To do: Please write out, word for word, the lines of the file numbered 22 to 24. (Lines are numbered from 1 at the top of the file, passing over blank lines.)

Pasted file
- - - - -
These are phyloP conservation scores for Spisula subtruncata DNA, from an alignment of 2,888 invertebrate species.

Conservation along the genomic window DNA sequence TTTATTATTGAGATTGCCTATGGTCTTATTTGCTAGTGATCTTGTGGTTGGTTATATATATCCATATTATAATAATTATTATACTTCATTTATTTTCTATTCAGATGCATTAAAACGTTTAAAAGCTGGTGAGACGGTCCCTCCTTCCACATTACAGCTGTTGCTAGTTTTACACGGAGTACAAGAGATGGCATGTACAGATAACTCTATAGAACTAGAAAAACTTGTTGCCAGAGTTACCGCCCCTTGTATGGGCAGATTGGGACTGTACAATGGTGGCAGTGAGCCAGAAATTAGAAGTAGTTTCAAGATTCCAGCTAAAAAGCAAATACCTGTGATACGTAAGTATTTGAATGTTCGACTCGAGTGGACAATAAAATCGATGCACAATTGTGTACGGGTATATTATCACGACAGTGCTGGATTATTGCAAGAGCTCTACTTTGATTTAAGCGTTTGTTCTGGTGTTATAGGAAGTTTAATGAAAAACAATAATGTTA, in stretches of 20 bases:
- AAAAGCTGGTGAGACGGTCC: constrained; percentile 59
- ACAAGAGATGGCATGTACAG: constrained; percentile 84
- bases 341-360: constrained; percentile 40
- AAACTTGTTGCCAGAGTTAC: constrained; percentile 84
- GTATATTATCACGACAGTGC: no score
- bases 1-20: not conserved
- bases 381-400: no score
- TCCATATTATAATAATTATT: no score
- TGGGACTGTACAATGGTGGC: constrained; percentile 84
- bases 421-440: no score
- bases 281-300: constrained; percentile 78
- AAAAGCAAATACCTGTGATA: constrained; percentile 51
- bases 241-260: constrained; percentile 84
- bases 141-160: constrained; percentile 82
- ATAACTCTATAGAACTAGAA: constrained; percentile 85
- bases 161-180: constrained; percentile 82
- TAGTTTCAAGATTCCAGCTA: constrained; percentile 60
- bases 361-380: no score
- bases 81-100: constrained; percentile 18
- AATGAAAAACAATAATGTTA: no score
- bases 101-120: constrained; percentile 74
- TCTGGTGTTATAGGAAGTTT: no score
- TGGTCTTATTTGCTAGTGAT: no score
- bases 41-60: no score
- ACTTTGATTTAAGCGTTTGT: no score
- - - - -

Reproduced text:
- AATGAAAAACAATAATGTTA: no score
- bases 101-120: constrained; percentile 74
- TCTGGTGTTATAGGAAGTTT: no score